Although this next case is not about the subject at hand but illustrates why Calvin Murphy was sent to jail, and suggests a solution is needed to enforce veterans‘ rights, and why federal law must protect veterans against abusive state judges. They rule, as did judge Batzer, not according to law, but their personal bias.
Last June (2005) in a landmark decision, Halbert v. Michigan, the U.S. Supreme Court struck down a 1999 Michigan law that barred judges from appointing attorneys to help poor people who have pled guilty to appeal their sentences.
Despite the Halbert case, Kent County Circuit Court Judge Dennis C. Kolenda has denied appellate counsel to several poor people and stated that he has no obligation or intention of following the Supreme Court’s ruling in the future and characterized the ruling as “incorrect” and “illogical.”
In addition, the Michigan Supreme Court has issued a series of orders in order to implement and follow the U.S. Supreme Court's decision in Halbert, but Judge Kolenda has also chosen to defy the Michigan Supreme Court."
How can veteran, a disabled veteran Calvin Murphy, win in Michigan? He can't. After being interviewed by a local newspaper, after contacting newspapers and Radio-TV stations across Michigan, absolutely not one item printed, or broadcast. No one cares. After your considering what you have just read, and going through the motion, veterans’, along with Calvin Murphy expect nothing to happen which will change the status quo of veterans’ disability awards. Veterans have become accustomed to being ignored. I just hope I do not have to list your Veterans’ Disability Benefits Commission as to what’s wrong in America.
William H. Heino Sr.

l This lawsuit should be of interest to ALL Americans not just military.  It deals with a breach of contract of monumental proportions and the results will affect all citizens of this country – one way or another.

Below is the final amended complaint on the class action suit for retired military, reservists, national guards and their families who were on active duty prior to 1995.  It is now in the public domain and can be disseminated widely.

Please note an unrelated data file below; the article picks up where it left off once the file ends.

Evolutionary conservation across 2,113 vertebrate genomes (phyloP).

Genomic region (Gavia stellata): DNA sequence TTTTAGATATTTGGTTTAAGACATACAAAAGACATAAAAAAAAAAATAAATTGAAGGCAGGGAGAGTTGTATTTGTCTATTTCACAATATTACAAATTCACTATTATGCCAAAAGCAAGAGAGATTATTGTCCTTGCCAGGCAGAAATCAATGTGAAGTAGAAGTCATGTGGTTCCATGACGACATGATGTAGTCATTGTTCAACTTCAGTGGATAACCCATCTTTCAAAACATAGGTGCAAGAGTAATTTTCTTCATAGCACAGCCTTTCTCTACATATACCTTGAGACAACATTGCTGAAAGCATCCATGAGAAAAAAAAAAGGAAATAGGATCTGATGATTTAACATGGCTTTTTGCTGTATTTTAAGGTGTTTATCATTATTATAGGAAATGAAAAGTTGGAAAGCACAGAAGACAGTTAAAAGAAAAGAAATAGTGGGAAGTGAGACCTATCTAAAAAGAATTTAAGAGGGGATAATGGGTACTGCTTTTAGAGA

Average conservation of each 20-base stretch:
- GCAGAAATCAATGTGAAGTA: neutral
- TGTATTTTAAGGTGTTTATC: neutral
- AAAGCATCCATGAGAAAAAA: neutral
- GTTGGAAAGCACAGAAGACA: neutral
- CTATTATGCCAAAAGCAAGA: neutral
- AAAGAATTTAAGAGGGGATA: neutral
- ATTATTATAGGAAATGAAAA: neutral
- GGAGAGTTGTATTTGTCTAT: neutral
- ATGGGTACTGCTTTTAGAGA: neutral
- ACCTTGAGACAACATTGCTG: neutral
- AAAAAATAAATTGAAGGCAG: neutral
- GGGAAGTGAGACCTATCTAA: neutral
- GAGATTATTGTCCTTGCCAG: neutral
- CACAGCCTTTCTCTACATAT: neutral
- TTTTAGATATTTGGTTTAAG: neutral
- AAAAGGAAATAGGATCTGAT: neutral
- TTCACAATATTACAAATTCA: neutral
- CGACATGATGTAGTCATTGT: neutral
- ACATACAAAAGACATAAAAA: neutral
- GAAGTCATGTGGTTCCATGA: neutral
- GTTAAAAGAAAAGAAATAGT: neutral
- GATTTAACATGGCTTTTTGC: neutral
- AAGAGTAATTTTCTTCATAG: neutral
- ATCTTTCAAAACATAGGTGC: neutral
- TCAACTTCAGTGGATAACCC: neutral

Notice has been served on all defendants.  Anyone wishing to join the class action may contact us at: 

Campbell & Jones, Attorneys at Law
126 East Main Plaza
San Antonio, Texas 78205
Phone: (210) 224-1923; Fax: (210) 227-4229
Email: philipejones@earthlink.net



PLAINTIFFS herein above named hereby sue the United States of America for declaratory and injunctive relief and contract, statutory and exemplary damages on account of DEFENDANTS’ intentional breach of contract resulting in the loss of PLAINTIFFS’ bargained for, free medical and dental care for life. 

In the alternative, PLAINTIFFS plead equitable estoppel, which should grant Plaintiffs’ requested relief due to PLAINTIFFS’ detrimental reliance on DEFENDANTS’ promises, DEFENDANTS’ taking PLAINTIFFS’ property rights without just compensation, DEFENDANTS’ violation of the Equal Protection Clause of the Fifth Amendment of the United States Constitution, DEFENDANTS’ violation of the Due Process Clause of the Fifth Amendment to the U.S. Constitution, and DEFENDANTS’ violation of the Federal Deceptive Trade Practices Act.  PLAINTIFFS claim Suspect Class status for judicial review of these claims and, in the alternative, Quasi-suspect Class.


1.        This Court has jurisdiction over this action pursuant to 28 U.S.C. §1331 and 1346(a) and in amounts of damages per person, if any, not to exceed $10,000.00.  Each Plaintiff has exhausted his or her intra-service administrative remedies.


2.        Venue is appropriate in this District because many of the PLAINTIFFS - class members reside within this district. 


3.               The named PLAINTIFFS are all retired military service members, officers and enlisted, or the widows or dependents of retired service members, or dependents of active duty military personnel who are now required to make co-payments for their previous free medical care.  See Appendix 1 for the names and information for all named PLAINTIFFS.

4.               Defendants are the United States of America, the United States Department of Defense, the Secretary of Defense, the Honorable William Cohen in his official capacity, and the United States Congress and its individual members.


5.               Individual plaintiffs are retired military service members, reservists and national guards inducted into a branch of the Armed Forces prior to October 1, 1995, spouses of those retired or career military service members inducted  prior to October 1, 1995,  survivors of those retired military service members or active duty military service members inducted prior to October 1, 1995, and deceased prior to retirement, along with the legal dependents of all above referenced PLAINTIFFS.  Each PLAINTIFF or sponsor of such PLAINTIFF was promised, as a means to induce a career in military service, that upon his or her retirement free military health care benefits (including prescription drugs and dental care) would continue for life.  The continuation of these benefits, as reflected in the promises made to PLAINTIFFS, was to be without cost to the service member or his or her survivor or spouse as long as the service member or his or her spouse lived, and as long as any dependents remained legal dependents of the service member.